Herrmann W, Obeid R, Schorr H, Geisel J. The usefulness of holotranscobalamin in predicting vitamin B12 status in different clinical settings. Curr Drug Metab. 2005;6(1):47–53.
Oliveira Martinho K, Luiz Araújo Tinôco A, Queiroz Ribeiro A. Prevalence and factors associated with vitamin B12 deficiency in elderly from Viçosa/MG, Brasil. Nutr Hosp. 2015;32(5):2162–2168.
van Asselt DZ, Blom HJ, Zuiderent R, et al. Clinical significance of low cobalamin levels in older hospital patients. Neth J Med. 2000;57(2):41–49.
Mézière A, Audureau E, Vairelles S, et al. B12 deficiency increases with age in hospitalized patients: a study on 14,904 samples. J Gerontol A Biol Sci Med Sci. 2014;69(12):1576–1585.
Sethi NK, Robilotti E, Sadan Y. Neurological manifestations of Vitamin B12 deficiency. Internet J Nutr Wellness. 2005;2:1–12.
Seshadri S, Beiser A, Selhub J, et al. Plasma homocysteine as a risk factor for dementia and Alzheimer’s disease. N Engl J Med. 2002;346(7):476–483.
Andrès E, Vogel T, Federici L, Zimmer J, Kaltenbach G. Update on oral cyanocobalamin (vitamin B12) treatment in elderly patients. Drugs Aging. 2008;25(11):927–932.
Clarke R, Refsum H, Birks J, et al. Screening for vitamin B-12 and folate deficiency in older persons. Am J Clin Nutr. 2003;77(5):1241–1247.
Carmel R, Agrawal YP. Failures of cobalamin assays in pernicious anemia. N Engl J Med. 2012;367(4):385–386.
Yang DT, Cook RJ. Spurious elevations of vitamin B12 with pernicious anemia. N Engl J Med. 2012;366(18):1742–1743.
Health Quality Ontario. Vitamin B12 and cognitive function: an evidence-based analysis. Ont Health Technol Assess Ser. 2013;13(23):1–45. eCollection 2013.
Ganji V, Kafai MR; Third National Health and Nutrition Examination Survey. Demographic, health, lifestyle, and blood vitamin determinants of serum total homocysteine concentrations in the third National Health and Nutrition Examination Survey, 1988–1994. Am J Clin Nutr. 2003;77(4):826–833.
Pontes HA, Neto NC, Ferreira KB, et al. Oral manifestations of vitamin B12 deficiency: a case report. J Can Dent Assoc. 2009;75(7):533–537.
Derossi SS, Raghavendra S. Anemia. Oral Surg Oral Med Oral Pathol Oral Radiol Endod. 2003;95(2):131–141.
Pétavy-Catala C, Fontès V, Gironet N, Hüttenberger B, Lorette G, Vaillant L. [Clinical manifestations of the mouth revealing Vitamin B12 deficiency before the onset of anemia]. Ann Dermatol Venereol. 2003;130(2 Pt 1):191–194. French [with English abstract].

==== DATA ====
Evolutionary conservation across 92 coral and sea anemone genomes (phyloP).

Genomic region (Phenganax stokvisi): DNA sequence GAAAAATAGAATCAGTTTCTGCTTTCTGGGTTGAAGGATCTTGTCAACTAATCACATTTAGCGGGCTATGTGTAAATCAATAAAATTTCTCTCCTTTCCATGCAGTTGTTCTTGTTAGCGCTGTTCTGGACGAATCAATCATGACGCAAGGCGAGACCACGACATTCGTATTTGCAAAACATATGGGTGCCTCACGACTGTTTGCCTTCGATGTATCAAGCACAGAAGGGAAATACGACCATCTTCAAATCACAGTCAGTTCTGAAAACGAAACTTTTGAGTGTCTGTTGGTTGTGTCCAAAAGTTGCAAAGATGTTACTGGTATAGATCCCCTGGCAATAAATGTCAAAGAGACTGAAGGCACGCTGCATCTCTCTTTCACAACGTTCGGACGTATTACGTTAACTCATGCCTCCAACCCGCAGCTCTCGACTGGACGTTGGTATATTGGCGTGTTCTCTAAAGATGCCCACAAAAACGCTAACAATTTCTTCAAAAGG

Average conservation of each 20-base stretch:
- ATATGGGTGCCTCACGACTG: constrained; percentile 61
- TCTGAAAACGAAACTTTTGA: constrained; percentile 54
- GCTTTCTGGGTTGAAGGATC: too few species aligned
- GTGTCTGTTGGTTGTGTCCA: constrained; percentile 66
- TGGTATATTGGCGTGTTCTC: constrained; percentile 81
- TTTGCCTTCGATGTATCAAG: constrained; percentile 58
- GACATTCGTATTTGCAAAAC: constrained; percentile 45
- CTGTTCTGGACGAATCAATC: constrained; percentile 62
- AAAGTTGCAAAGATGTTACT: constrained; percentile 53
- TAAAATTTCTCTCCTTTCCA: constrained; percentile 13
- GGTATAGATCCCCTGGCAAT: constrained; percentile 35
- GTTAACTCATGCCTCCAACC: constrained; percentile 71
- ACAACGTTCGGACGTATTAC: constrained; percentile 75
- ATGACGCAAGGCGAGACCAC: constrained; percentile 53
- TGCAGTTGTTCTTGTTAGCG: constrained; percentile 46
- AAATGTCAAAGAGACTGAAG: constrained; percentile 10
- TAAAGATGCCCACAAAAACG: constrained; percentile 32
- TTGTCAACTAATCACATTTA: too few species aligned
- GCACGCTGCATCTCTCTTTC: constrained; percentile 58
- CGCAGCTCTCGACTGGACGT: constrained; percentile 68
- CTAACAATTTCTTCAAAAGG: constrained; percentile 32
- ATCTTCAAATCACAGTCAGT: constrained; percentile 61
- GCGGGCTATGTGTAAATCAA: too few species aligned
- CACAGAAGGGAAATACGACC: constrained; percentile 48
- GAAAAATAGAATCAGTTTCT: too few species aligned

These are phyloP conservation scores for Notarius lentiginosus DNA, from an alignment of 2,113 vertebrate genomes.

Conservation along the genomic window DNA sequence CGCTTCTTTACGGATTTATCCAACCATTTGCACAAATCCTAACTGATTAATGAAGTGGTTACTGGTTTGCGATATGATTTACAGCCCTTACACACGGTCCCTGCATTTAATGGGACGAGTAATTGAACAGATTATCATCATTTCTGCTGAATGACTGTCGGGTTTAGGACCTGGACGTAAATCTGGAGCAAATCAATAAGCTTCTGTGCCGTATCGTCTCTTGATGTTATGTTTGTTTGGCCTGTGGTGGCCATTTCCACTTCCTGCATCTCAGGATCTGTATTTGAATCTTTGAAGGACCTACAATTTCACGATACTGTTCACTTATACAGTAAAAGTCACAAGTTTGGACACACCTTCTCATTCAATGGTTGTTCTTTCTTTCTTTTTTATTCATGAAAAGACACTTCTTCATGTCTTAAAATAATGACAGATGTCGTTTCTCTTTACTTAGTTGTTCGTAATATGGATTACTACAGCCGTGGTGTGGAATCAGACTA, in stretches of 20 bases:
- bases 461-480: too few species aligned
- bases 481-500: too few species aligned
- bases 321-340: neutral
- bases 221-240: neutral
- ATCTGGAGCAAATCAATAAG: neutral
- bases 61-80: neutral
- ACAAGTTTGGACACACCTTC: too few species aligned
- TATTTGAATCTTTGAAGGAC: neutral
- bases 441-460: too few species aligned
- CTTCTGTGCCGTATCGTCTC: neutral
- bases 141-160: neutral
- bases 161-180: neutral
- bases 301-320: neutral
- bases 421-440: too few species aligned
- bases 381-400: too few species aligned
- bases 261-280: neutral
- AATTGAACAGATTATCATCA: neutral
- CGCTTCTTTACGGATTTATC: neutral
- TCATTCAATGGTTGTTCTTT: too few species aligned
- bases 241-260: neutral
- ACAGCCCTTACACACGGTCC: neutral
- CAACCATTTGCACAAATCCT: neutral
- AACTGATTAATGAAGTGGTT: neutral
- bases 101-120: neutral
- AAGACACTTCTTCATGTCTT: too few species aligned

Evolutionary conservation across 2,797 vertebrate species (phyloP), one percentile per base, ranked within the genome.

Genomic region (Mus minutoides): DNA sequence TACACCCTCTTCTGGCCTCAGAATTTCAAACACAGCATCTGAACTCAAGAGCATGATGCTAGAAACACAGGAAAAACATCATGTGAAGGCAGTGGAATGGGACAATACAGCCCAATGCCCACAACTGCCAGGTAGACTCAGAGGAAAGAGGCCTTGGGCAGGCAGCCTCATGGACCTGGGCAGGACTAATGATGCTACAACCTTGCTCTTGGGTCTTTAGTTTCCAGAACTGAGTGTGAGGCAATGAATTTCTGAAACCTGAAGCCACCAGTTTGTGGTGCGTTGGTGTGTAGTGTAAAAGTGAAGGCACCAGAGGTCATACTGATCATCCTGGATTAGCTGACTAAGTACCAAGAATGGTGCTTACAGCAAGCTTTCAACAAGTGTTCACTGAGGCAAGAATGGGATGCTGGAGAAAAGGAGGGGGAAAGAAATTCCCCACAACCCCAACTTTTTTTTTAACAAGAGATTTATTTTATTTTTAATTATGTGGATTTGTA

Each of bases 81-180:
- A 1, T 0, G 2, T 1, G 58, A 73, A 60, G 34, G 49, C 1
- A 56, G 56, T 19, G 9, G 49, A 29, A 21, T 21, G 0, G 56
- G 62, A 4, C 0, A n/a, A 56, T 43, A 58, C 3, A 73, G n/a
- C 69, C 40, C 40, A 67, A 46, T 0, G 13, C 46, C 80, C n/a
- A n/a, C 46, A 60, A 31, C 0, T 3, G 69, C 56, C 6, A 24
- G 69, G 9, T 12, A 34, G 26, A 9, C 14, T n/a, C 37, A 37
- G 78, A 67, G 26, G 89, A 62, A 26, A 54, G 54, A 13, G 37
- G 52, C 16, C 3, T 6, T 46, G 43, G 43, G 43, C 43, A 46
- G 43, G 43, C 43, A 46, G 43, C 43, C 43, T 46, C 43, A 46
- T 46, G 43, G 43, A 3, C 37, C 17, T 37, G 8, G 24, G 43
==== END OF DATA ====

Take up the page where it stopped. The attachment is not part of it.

Graells J, Ojeda RM, Muniesa C, Gonzalez J, Saavedra J. Glossitis with linear lesions: an early sign of vitamin B12 deficiency. J Am Acad Dermatol. 2009;60(3):498–500.
Flores IL, Santos-Silva AR, Coletta RD, Vargas PA, Lopes MA. Widespread red oral lesions. J Am Dent Assoc. 2013;144(11):1257–1260.
Chanarin I. Historical review: a history of pernicious anaemia. Br J Haematol. 2000;111(2):407–415.
Institute of Medicine. Dietary Reference Intakes for Thiamin, Riboflavin, Niacin, Vitamin B6, Folate, Vitamin B12, Pantothenic Acid, Biotin, and Choline. Washington, DC: The National Academies Press; 1998:340–342.
Samaranayake L. Essential Microbiology for Dentistry. Edinburgh: Churchill Livingstone/Elsevier Medicine; 2012:308–309.
Goswami M, Verma A, Verma M. Benign migratory glossitis with fissured tongue. J Indian Soc Pedod Prev Dent. 2012;30(2):173–175.
Carmel R, Green R, Rosenblatt DS, Watkins D. Update on cobalamin, folate, and homocysteine. Hematology Am Soc Hematol Educ Program. 2003:62–81.
Abboud Leon C, Georges P, Zaeeter W. Vitamin B12 deficiency. N Engl J Med. 2013;368(21):2041.
Langan RC, Zawistoski KJ. Update on vitamin B12 deficiency. Am Fam Physician. 2011;83(12):1425–1430.
Aslinia F, Mazza JJ, Yale SH. Megaloblastic anemia and other causes of macrocytosis. Clin Med Res. 2006;4(3):236–241.
Green R, Datta Mitra A. Megaloblastic anemias: nutritional and other causes. Med Clin North Am. 2017;101(2):297–317.
Lindenbaum J, Rosenberg IH, Wilson PW, Stabler SP, Allen RH. Prevalence of cobalamin deficiency in the Framingham elderly population. Am J Clin Nutr. 1994;60(1):2–11.
Bhatia P, Kulkarni JD, Pai SA. Vitamin B12 deficiency in India: mean corpuscular volume is an unreliable screening parameter. Natl Med J India. 2012;25(6):336–368.
Savage DG, Lindenbaum J, Stabler SP, Allen RH. Sensitivity of serum methylmalonic acid and total homocysteine determinations for diagnosing cobalamin and folate deficiencies. Am J Med. 1994;96(3):239–246.
Khanduri U, Sharma A. Megaloblastic anaemia: prevalence and causative factors. Natl Med J India. 2007;20(4):172–175.
Hamilton MS, Blackmore S, Lee A. Possible cause of false normal B-12 assays. BMJ. 2006;333(7569):654–655.
Vlasveld LT, van’t Wout JW, Meeuwissen P, Castel A. High measured cobalamin (vitamin B12) concentration attributable to an analytical problem in testing serum from a patient with pernicious anemia. Clin Chem. 2006;52(1):157–158; discussion 158–159.
This work is published and licensed by Dove Medical Press Limited. The full terms of this license are available at https://www.dovepress.com/terms.php and incorporate the Creative Commons Attribution - Non Commercial (unported, v3.0) License. By accessing the work you hereby accept the Terms. Non-commercial uses of the work are permitted without any further permission from Dove Medical Press Limited, provided the work is properly attributed. For permission for commercial use of this work, please see paragraphs 4.2 and 5 of our Terms.Download Article [PDF]